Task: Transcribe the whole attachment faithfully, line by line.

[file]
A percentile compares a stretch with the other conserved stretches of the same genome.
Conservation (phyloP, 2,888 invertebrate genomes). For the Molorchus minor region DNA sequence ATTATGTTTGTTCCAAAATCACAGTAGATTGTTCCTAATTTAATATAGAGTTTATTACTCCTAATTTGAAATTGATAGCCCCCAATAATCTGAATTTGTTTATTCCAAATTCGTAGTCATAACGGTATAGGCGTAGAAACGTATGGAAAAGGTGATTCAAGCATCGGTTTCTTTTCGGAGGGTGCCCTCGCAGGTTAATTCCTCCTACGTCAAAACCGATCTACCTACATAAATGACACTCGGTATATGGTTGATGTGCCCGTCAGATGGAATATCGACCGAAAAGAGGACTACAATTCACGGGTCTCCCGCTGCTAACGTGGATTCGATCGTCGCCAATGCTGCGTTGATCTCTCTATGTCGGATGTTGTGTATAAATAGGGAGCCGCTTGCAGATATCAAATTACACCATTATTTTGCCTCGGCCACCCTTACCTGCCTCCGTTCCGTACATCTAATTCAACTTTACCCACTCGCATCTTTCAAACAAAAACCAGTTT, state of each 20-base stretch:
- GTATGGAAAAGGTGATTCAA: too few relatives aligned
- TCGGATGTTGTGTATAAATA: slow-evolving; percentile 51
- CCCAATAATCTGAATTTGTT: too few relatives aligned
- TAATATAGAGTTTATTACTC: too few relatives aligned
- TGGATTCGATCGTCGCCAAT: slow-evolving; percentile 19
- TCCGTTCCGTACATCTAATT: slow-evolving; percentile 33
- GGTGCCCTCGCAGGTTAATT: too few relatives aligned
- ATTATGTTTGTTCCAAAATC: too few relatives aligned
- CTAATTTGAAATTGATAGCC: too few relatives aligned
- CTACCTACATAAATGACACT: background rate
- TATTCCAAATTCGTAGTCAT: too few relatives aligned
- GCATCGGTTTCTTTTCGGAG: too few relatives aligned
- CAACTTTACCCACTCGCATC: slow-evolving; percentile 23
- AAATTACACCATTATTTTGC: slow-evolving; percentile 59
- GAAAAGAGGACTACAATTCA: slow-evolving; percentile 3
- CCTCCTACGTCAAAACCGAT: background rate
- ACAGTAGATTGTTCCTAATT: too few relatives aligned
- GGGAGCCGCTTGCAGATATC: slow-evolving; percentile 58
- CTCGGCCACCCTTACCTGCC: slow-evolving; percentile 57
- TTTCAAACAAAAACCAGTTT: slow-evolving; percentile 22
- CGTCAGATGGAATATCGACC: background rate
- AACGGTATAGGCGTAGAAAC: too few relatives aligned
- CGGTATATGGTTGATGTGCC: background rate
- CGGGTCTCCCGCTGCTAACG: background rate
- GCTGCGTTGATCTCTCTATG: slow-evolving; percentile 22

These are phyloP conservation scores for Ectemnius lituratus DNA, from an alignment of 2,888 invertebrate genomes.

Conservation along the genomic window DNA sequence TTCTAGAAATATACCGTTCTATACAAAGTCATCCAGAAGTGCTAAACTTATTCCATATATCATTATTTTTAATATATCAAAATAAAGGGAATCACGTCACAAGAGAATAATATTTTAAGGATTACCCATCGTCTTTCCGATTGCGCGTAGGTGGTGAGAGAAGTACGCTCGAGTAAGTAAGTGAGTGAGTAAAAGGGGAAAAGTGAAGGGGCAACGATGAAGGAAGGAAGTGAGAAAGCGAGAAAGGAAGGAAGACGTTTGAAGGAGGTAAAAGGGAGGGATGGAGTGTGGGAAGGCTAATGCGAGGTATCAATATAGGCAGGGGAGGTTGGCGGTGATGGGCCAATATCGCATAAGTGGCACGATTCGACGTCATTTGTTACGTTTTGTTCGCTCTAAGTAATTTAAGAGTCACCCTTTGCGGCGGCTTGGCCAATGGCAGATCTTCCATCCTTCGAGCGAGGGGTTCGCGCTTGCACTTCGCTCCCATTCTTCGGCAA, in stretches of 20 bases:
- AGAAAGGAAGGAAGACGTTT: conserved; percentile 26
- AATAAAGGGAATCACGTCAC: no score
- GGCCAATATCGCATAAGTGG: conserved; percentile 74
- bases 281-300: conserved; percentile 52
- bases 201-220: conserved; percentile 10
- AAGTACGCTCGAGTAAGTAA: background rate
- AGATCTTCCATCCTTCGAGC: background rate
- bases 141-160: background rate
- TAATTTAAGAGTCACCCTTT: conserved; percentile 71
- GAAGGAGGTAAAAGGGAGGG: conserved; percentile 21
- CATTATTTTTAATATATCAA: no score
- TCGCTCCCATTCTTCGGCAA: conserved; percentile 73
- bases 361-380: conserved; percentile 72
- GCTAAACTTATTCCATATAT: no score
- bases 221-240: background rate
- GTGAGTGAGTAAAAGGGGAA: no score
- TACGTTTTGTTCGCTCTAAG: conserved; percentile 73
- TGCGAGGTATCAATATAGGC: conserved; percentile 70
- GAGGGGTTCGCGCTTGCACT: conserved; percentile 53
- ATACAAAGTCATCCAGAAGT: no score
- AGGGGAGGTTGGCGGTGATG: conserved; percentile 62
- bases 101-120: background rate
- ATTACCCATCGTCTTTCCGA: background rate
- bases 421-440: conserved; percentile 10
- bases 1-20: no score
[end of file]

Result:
A percentile compares a stretch with the other conserved stretches of the same genome.
Conservation (phyloP, 2,888 invertebrate genomes). For the Molorchus minor region DNA sequence ATTATGTTTGTTCCAAAATCACAGTAGATTGTTCCTAATTTAATATAGAGTTTATTACTCCTAATTTGAAATTGATAGCCCCCAATAATCTGAATTTGTTTATTCCAAATTCGTAGTCATAACGGTATAGGCGTAGAAACGTATGGAAAAGGTGATTCAAGCATCGGTTTCTTTTCGGAGGGTGCCCTCGCAGGTTAATTCCTCCTACGTCAAAACCGATCTACCTACATAAATGACACTCGGTATATGGTTGATGTGCCCGTCAGATGGAATATCGACCGAAAAGAGGACTACAATTCACGGGTCTCCCGCTGCTAACGTGGATTCGATCGTCGCCAATGCTGCGTTGATCTCTCTATGTCGGATGTTGTGTATAAATAGGGAGCCGCTTGCAGATATCAAATTACACCATTATTTTGCCTCGGCCACCCTTACCTGCCTCCGTTCCGTACATCTAATTCAACTTTACCCACTCGCATCTTTCAAACAAAAACCAGTTT, state of each 20-base stretch:
- GTATGGAAAAGGTGATTCAA: too few relatives aligned
- TCGGATGTTGTGTATAAATA: slow-evolving; percentile 51
- CCCAATAATCTGAATTTGTT: too few relatives aligned
- TAATATAGAGTTTATTACTC: too few relatives aligned
- TGGATTCGATCGTCGCCAAT: slow-evolving; percentile 19
- TCCGTTCCGTACATCTAATT: slow-evolving; percentile 33
- GGTGCCCTCGCAGGTTAATT: too few relatives aligned
- ATTATGTTTGTTCCAAAATC: too few relatives aligned
- CTAATTTGAAATTGATAGCC: too few relatives aligned
- CTACCTACATAAATGACACT: background rate
- TATTCCAAATTCGTAGTCAT: too few relatives aligned
- GCATCGGTTTCTTTTCGGAG: too few relatives aligned
- CAACTTTACCCACTCGCATC: slow-evolving; percentile 23
- AAATTACACCATTATTTTGC: slow-evolving; percentile 59
- GAAAAGAGGACTACAATTCA: slow-evolving; percentile 3
- CCTCCTACGTCAAAACCGAT: background rate
- ACAGTAGATTGTTCCTAATT: too few relatives aligned
- GGGAGCCGCTTGCAGATATC: slow-evolving; percentile 58
- CTCGGCCACCCTTACCTGCC: slow-evolving; percentile 57
- TTTCAAACAAAAACCAGTTT: slow-evolving; percentile 22
- CGTCAGATGGAATATCGACC: background rate
- AACGGTATAGGCGTAGAAAC: too few relatives aligned
- CGGTATATGGTTGATGTGCC: background rate
- CGGGTCTCCCGCTGCTAACG: background rate
- GCTGCGTTGATCTCTCTATG: slow-evolving; percentile 22

These are phyloP conservation scores for Ectemnius lituratus DNA, from an alignment of 2,888 invertebrate genomes.

Conservation along the genomic window DNA sequence TTCTAGAAATATACCGTTCTATACAAAGTCATCCAGAAGTGCTAAACTTATTCCATATATCATTATTTTTAATATATCAAAATAAAGGGAATCACGTCACAAGAGAATAATATTTTAAGGATTACCCATCGTCTTTCCGATTGCGCGTAGGTGGTGAGAGAAGTACGCTCGAGTAAGTAAGTGAGTGAGTAAAAGGGGAAAAGTGAAGGGGCAACGATGAAGGAAGGAAGTGAGAAAGCGAGAAAGGAAGGAAGACGTTTGAAGGAGGTAAAAGGGAGGGATGGAGTGTGGGAAGGCTAATGCGAGGTATCAATATAGGCAGGGGAGGTTGGCGGTGATGGGCCAATATCGCATAAGTGGCACGATTCGACGTCATTTGTTACGTTTTGTTCGCTCTAAGTAATTTAAGAGTCACCCTTTGCGGCGGCTTGGCCAATGGCAGATCTTCCATCCTTCGAGCGAGGGGTTCGCGCTTGCACTTCGCTCCCATTCTTCGGCAA, in stretches of 20 bases:
- AGAAAGGAAGGAAGACGTTT: conserved; percentile 26
- AATAAAGGGAATCACGTCAC: no score
- GGCCAATATCGCATAAGTGG: conserved; percentile 74
- bases 281-300: conserved; percentile 52
- bases 201-220: conserved; percentile 10
- AAGTACGCTCGAGTAAGTAA: background rate
- AGATCTTCCATCCTTCGAGC: background rate
- bases 141-160: background rate
- TAATTTAAGAGTCACCCTTT: conserved; percentile 71
- GAAGGAGGTAAAAGGGAGGG: conserved; percentile 21
- CATTATTTTTAATATATCAA: no score
- TCGCTCCCATTCTTCGGCAA: conserved; percentile 73
- bases 361-380: conserved; percentile 72
- GCTAAACTTATTCCATATAT: no score
- bases 221-240: background rate
- GTGAGTGAGTAAAAGGGGAA: no score
- TACGTTTTGTTCGCTCTAAG: conserved; percentile 73
- TGCGAGGTATCAATATAGGC: conserved; percentile 70
- GAGGGGTTCGCGCTTGCACT: conserved; percentile 53
- ATACAAAGTCATCCAGAAGT: no score
- AGGGGAGGTTGGCGGTGATG: conserved; percentile 62
- bases 101-120: background rate
- ATTACCCATCGTCTTTCCGA: background rate
- bases 421-440: conserved; percentile 10
- bases 1-20: no score